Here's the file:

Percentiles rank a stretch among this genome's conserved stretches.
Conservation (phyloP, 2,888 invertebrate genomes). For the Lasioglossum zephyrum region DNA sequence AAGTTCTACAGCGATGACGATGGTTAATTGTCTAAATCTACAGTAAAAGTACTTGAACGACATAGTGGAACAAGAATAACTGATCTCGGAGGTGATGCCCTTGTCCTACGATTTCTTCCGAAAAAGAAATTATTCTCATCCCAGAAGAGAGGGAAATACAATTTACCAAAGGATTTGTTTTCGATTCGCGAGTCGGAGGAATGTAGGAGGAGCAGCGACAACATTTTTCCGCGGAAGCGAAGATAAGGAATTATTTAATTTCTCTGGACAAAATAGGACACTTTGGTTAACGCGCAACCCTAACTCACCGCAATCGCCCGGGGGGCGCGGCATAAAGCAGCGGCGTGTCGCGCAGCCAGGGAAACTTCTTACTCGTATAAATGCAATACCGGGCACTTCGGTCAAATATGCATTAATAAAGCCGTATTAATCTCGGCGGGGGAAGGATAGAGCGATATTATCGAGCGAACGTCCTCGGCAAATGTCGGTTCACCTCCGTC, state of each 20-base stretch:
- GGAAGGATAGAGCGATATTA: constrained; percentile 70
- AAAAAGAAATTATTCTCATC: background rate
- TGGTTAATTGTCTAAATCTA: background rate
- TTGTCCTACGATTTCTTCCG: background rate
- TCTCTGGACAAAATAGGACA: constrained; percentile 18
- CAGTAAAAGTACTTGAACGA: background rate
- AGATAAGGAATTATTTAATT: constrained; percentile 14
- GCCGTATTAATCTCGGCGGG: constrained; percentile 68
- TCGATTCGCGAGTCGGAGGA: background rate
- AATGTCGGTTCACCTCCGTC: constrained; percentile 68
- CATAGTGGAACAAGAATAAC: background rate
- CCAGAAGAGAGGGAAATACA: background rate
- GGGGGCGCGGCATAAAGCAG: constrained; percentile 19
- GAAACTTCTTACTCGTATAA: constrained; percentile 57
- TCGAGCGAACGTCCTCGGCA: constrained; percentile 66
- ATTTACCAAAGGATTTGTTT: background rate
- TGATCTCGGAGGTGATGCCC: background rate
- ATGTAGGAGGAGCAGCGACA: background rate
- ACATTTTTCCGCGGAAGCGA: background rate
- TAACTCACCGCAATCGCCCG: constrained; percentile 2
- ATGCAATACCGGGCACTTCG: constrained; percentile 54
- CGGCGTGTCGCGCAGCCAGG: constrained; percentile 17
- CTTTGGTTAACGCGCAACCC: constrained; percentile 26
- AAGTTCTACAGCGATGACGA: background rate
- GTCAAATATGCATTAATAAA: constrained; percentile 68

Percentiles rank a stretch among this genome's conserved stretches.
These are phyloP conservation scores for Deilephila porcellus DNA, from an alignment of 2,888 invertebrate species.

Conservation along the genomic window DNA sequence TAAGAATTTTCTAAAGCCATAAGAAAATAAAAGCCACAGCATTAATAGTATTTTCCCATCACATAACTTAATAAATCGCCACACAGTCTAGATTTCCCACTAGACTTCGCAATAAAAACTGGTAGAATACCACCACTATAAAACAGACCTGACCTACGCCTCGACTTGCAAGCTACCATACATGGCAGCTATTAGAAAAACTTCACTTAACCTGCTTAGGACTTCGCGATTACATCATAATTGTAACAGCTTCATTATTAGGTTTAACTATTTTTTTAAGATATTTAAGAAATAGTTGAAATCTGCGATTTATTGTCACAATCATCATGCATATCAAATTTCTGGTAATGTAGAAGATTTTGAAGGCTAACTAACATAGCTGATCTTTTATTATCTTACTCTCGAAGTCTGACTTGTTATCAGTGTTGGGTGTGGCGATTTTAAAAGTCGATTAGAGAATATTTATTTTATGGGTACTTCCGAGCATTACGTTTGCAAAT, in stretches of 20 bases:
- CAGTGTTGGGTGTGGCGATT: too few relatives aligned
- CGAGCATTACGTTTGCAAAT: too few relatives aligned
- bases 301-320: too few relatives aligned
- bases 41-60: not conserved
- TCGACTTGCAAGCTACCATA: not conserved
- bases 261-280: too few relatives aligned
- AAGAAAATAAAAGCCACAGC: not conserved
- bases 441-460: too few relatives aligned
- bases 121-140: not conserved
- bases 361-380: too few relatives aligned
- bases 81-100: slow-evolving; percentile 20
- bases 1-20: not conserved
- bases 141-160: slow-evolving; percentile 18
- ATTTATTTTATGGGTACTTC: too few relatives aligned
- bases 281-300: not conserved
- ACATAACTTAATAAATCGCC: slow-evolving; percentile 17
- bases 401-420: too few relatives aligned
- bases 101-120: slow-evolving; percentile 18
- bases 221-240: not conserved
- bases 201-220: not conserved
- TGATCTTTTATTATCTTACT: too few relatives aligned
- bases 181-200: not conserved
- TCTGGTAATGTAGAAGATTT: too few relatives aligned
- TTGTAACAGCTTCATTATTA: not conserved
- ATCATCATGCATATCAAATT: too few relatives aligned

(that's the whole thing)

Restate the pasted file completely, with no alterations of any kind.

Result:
Percentiles rank a stretch among this genome's conserved stretches.
Conservation (phyloP, 2,888 invertebrate genomes). For the Lasioglossum zephyrum region DNA sequence AAGTTCTACAGCGATGACGATGGTTAATTGTCTAAATCTACAGTAAAAGTACTTGAACGACATAGTGGAACAAGAATAACTGATCTCGGAGGTGATGCCCTTGTCCTACGATTTCTTCCGAAAAAGAAATTATTCTCATCCCAGAAGAGAGGGAAATACAATTTACCAAAGGATTTGTTTTCGATTCGCGAGTCGGAGGAATGTAGGAGGAGCAGCGACAACATTTTTCCGCGGAAGCGAAGATAAGGAATTATTTAATTTCTCTGGACAAAATAGGACACTTTGGTTAACGCGCAACCCTAACTCACCGCAATCGCCCGGGGGGCGCGGCATAAAGCAGCGGCGTGTCGCGCAGCCAGGGAAACTTCTTACTCGTATAAATGCAATACCGGGCACTTCGGTCAAATATGCATTAATAAAGCCGTATTAATCTCGGCGGGGGAAGGATAGAGCGATATTATCGAGCGAACGTCCTCGGCAAATGTCGGTTCACCTCCGTC, state of each 20-base stretch:
- GGAAGGATAGAGCGATATTA: constrained; percentile 70
- AAAAAGAAATTATTCTCATC: background rate
- TGGTTAATTGTCTAAATCTA: background rate
- TTGTCCTACGATTTCTTCCG: background rate
- TCTCTGGACAAAATAGGACA: constrained; percentile 18
- CAGTAAAAGTACTTGAACGA: background rate
- AGATAAGGAATTATTTAATT: constrained; percentile 14
- GCCGTATTAATCTCGGCGGG: constrained; percentile 68
- TCGATTCGCGAGTCGGAGGA: background rate
- AATGTCGGTTCACCTCCGTC: constrained; percentile 68
- CATAGTGGAACAAGAATAAC: background rate
- CCAGAAGAGAGGGAAATACA: background rate
- GGGGGCGCGGCATAAAGCAG: constrained; percentile 19
- GAAACTTCTTACTCGTATAA: constrained; percentile 57
- TCGAGCGAACGTCCTCGGCA: constrained; percentile 66
- ATTTACCAAAGGATTTGTTT: background rate
- TGATCTCGGAGGTGATGCCC: background rate
- ATGTAGGAGGAGCAGCGACA: background rate
- ACATTTTTCCGCGGAAGCGA: background rate
- TAACTCACCGCAATCGCCCG: constrained; percentile 2
- ATGCAATACCGGGCACTTCG: constrained; percentile 54
- CGGCGTGTCGCGCAGCCAGG: constrained; percentile 17
- CTTTGGTTAACGCGCAACCC: constrained; percentile 26
- AAGTTCTACAGCGATGACGA: background rate
- GTCAAATATGCATTAATAAA: constrained; percentile 68

Percentiles rank a stretch among this genome's conserved stretches.
These are phyloP conservation scores for Deilephila porcellus DNA, from an alignment of 2,888 invertebrate species.

Conservation along the genomic window DNA sequence TAAGAATTTTCTAAAGCCATAAGAAAATAAAAGCCACAGCATTAATAGTATTTTCCCATCACATAACTTAATAAATCGCCACACAGTCTAGATTTCCCACTAGACTTCGCAATAAAAACTGGTAGAATACCACCACTATAAAACAGACCTGACCTACGCCTCGACTTGCAAGCTACCATACATGGCAGCTATTAGAAAAACTTCACTTAACCTGCTTAGGACTTCGCGATTACATCATAATTGTAACAGCTTCATTATTAGGTTTAACTATTTTTTTAAGATATTTAAGAAATAGTTGAAATCTGCGATTTATTGTCACAATCATCATGCATATCAAATTTCTGGTAATGTAGAAGATTTTGAAGGCTAACTAACATAGCTGATCTTTTATTATCTTACTCTCGAAGTCTGACTTGTTATCAGTGTTGGGTGTGGCGATTTTAAAAGTCGATTAGAGAATATTTATTTTATGGGTACTTCCGAGCATTACGTTTGCAAAT, in stretches of 20 bases:
- CAGTGTTGGGTGTGGCGATT: too few relatives aligned
- CGAGCATTACGTTTGCAAAT: too few relatives aligned
- bases 301-320: too few relatives aligned
- bases 41-60: not conserved
- TCGACTTGCAAGCTACCATA: not conserved
- bases 261-280: too few relatives aligned
- AAGAAAATAAAAGCCACAGC: not conserved
- bases 441-460: too few relatives aligned
- bases 121-140: not conserved
- bases 361-380: too few relatives aligned
- bases 81-100: slow-evolving; percentile 20
- bases 1-20: not conserved
- bases 141-160: slow-evolving; percentile 18
- ATTTATTTTATGGGTACTTC: too few relatives aligned
- bases 281-300: not conserved
- ACATAACTTAATAAATCGCC: slow-evolving; percentile 17
- bases 401-420: too few relatives aligned
- bases 101-120: slow-evolving; percentile 18
- bases 221-240: not conserved
- bases 201-220: not conserved
- TGATCTTTTATTATCTTACT: too few relatives aligned
- bases 181-200: not conserved
- TCTGGTAATGTAGAAGATTT: too few relatives aligned
- TTGTAACAGCTTCATTATTA: not conserved
- ATCATCATGCATATCAAATT: too few relatives aligned